The Trump campaign is in trouble. Or, at least, it seems that way. Yesterday, it was reported that two of President Trump’s closest outside political advisors, David Bossie and Corey Lewandowski, told the president that he was falling behind in certain swing states that are critical to his reelection. The two swing states in which the Trump campaign is currently fretting over are Arizona and Florida. President Trump won Arizona by nearly four points in 2016, but he is currently trailing former vice president Joe Biden by two points there. In Florida, a Republican-dominated state that the president won by one point in 2016, the president is lagging behind Joe Biden by two points. These polls in Arizona and Florida are consistent with the president’s standing both nationally and in other key swing states such as Wisconsin, Michigan, and Pennsylvania.
President Trump’s poor showing so far in these states have increased concern among the Republican Party about the overall health of the party’s political position going into the November elections. Previously having solid confidence in holding the Senate, the GOP finds itself increasingly nervous about its chances at remaining in the majority come January 2021. For example, the Republican National Committee and the Trump campaign are becoming more worried about Martha McSally’s chances of being elected to a full term in the Senate come November. The former United States congresswoman from Arizona who was appointed to the Senate seat that she now holds as a replacement to John Kyl (who was appointed by Arizona Governor Doug Ducey to the late-John McCain’s seat) is currently trailing behind her Democratic opponent, Mark Kelly, by as much as thirteen percentage points.
The GOP is also continuing to show its concern for its prospects in Georgia, both for the presidential and Senate races. Senator Kelly Loeffler is in a “statistical tie for first” in the Georgia race after being investigated by the Department of Justice for her involvement in stock trading at the early stages of the coronavirus outbreak. A recent survey conducted by allies close to Governor Brian Kemp shows that the presidential race is a “dead heat” as Joe Biden leads Donald Trump 47%-46% in a state that Democrats have not won nationally since 1992 but are hopeful that they can turn the state blue over the coming decade.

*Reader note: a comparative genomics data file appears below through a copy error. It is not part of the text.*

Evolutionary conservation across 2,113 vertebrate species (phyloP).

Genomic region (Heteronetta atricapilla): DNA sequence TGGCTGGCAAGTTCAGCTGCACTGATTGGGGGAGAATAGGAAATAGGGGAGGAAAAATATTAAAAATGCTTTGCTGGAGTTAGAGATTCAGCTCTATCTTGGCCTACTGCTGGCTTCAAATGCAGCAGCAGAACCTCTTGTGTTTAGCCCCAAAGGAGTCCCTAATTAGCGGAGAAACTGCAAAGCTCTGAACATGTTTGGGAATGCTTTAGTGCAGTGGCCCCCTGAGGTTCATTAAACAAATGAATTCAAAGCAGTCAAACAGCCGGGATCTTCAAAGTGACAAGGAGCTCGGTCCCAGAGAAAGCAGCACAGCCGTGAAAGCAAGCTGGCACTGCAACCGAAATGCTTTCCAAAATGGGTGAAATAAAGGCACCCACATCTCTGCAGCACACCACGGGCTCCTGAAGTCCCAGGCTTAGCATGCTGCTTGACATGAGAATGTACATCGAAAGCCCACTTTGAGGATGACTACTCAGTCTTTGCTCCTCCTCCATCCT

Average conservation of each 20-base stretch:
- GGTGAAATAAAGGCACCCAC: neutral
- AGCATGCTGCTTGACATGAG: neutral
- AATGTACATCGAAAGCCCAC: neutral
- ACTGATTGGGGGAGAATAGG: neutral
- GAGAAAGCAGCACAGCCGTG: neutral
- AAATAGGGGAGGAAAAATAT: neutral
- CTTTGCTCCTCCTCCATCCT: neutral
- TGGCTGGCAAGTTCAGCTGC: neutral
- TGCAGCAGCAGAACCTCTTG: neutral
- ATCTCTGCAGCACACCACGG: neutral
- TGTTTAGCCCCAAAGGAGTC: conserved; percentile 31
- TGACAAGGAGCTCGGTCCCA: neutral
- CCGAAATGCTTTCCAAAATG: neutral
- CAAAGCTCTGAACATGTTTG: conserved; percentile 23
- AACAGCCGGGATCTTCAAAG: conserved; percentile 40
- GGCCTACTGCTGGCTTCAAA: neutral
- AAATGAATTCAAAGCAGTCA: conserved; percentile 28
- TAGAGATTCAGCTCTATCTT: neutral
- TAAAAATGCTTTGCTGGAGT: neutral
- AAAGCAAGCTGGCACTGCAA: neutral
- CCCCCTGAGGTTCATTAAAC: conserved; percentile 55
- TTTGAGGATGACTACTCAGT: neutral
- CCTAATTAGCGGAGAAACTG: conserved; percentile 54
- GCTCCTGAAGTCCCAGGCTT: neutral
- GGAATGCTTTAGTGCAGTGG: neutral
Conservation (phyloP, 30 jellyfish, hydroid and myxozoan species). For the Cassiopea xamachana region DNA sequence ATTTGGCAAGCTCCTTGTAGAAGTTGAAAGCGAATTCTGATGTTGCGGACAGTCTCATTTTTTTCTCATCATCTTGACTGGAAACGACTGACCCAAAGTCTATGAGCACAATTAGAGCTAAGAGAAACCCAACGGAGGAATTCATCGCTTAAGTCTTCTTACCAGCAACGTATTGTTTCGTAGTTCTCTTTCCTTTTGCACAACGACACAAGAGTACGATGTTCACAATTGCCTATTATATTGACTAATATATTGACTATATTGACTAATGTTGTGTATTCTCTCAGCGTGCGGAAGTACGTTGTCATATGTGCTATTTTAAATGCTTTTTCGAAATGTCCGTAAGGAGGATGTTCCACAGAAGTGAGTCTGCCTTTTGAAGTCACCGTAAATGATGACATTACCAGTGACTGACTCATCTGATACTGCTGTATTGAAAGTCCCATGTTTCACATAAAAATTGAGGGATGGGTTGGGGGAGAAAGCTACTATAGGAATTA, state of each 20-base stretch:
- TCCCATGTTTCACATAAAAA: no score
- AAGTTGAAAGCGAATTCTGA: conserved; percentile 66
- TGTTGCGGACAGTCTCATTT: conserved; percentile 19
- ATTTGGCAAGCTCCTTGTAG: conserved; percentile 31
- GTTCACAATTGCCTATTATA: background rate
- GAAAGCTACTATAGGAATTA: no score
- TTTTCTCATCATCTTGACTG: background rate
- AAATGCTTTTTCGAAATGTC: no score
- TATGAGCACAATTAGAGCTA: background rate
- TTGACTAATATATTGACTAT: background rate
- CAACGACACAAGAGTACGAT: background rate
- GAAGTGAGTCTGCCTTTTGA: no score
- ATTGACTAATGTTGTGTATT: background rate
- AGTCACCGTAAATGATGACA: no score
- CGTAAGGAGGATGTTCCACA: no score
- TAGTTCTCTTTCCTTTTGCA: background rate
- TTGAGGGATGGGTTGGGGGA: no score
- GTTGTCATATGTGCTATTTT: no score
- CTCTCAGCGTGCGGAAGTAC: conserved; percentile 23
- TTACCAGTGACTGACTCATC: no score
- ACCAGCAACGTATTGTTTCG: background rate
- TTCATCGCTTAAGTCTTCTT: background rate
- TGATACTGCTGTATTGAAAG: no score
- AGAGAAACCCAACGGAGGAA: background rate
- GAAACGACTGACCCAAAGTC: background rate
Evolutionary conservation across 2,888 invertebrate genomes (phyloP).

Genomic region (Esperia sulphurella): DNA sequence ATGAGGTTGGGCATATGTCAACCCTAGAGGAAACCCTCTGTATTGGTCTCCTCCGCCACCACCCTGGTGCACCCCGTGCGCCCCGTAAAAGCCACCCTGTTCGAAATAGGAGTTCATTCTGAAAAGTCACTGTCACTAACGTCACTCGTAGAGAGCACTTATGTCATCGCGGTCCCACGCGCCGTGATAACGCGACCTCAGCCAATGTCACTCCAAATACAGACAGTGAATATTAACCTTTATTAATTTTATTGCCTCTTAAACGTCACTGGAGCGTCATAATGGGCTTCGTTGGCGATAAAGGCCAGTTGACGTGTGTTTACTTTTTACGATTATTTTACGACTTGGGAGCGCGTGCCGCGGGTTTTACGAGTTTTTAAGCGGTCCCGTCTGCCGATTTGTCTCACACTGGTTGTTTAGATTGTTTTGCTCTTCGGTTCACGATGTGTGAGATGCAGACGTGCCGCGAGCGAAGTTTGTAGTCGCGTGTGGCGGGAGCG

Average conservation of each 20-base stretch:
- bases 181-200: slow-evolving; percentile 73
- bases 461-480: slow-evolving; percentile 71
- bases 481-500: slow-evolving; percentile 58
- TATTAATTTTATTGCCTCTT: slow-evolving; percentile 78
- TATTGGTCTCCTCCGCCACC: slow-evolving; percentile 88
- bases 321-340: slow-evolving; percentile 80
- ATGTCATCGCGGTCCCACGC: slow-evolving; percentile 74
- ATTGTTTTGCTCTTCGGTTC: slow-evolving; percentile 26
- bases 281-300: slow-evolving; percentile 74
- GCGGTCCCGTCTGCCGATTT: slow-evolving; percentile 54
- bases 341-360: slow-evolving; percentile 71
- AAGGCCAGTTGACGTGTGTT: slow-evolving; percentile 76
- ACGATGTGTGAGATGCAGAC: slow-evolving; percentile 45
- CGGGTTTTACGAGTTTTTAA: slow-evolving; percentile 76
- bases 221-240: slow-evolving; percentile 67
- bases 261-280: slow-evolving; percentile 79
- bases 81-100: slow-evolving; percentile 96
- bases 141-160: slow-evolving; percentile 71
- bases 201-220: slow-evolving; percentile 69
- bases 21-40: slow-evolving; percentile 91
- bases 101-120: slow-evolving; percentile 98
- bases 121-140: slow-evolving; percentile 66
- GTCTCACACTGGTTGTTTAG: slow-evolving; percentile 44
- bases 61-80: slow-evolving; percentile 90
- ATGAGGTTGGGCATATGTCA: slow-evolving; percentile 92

The poor polling is not the only thing that is keeping the Trump campaign and the Republican Party fretful about November. Despite a large war chest and the power of incumbency, the Trump campaign has still struggled to “define” Joe Biden successfully, something that George W. Bush was able to do against John Kerry in 2004 and Barack Obama did against Mitt Romney in 2012. So far, the Trump campaign has attempted to portray Joe Biden as old and out of touch (“Sleepy Joe”), soft on China, playing a key role in an Obama Administration that had a poor economic record, and as a Washington insider that is a bad candidate. However, none of these attempts have been able to stick, as Biden continues to lead Trump. This inability to use its advantages successfully has frustrated many Republicans close to the White House. As one put it to Politico, “If you have the cash advantage and all of June, why are you not burying him?”
The Trump campaign has started to make an attempt to reorient its campaign. It recently promoted Bill Stepien, the White House Director of Political Affairs, to deputy campaign manager as a way to help focus the campaign on how it will take on Biden and promote its own message. However, many Republicans are warning that the election will be a referendum on Trump, particularly his handling of the coronavirus pandemic, and not on Joe Biden. As former-Wisconsin governor Scott Walker recently put it, “I think it still boils down to a referendum on the president. They’ll [the Trump campaign] beat up on Biden and they’ll raise some concerns” but the election will ultimately result in how people feel about Donald Trump.
This is not how the Trump campaign should want the election to be. Today’s Rasmussen Daily Presidential Tracking Poll has President Trump’s approval rating down to 42%, with only thirty percent of Americans strongly approving his job as president while forty-seven percent strongly disapprove. These are not good numbers, especially considering how the White House has been trying to portray the president as having shown strong leadership during the crisis.
The problem with the Trump campaign is that Trump himself cannot stay out of his own way. Over the weekend, Joe Biden’s most recent gaffe had him calling African-Americans who do not support him as not being black. That should have been the biggest story. However, Biden’s gaffe has been largely overshadowed by President Trump engaging in a conspiracy theory surrounding MSNBC host Joe Scarborough and the death of one of his employees.
But maybe this is what Donald Trump wants. Maybe he wants the election to be a referendum on him. Maybe Ross Douthat, a conservative columnist for The New York Times, was right when he wrote that Trump only wants attention and not power: “Great men and bad men alike seek attention as a means of getting power, but our president is interested in power only as a means of getting attention.”
Whatever it is, the Trump campaign should get its act together sooner rather than later.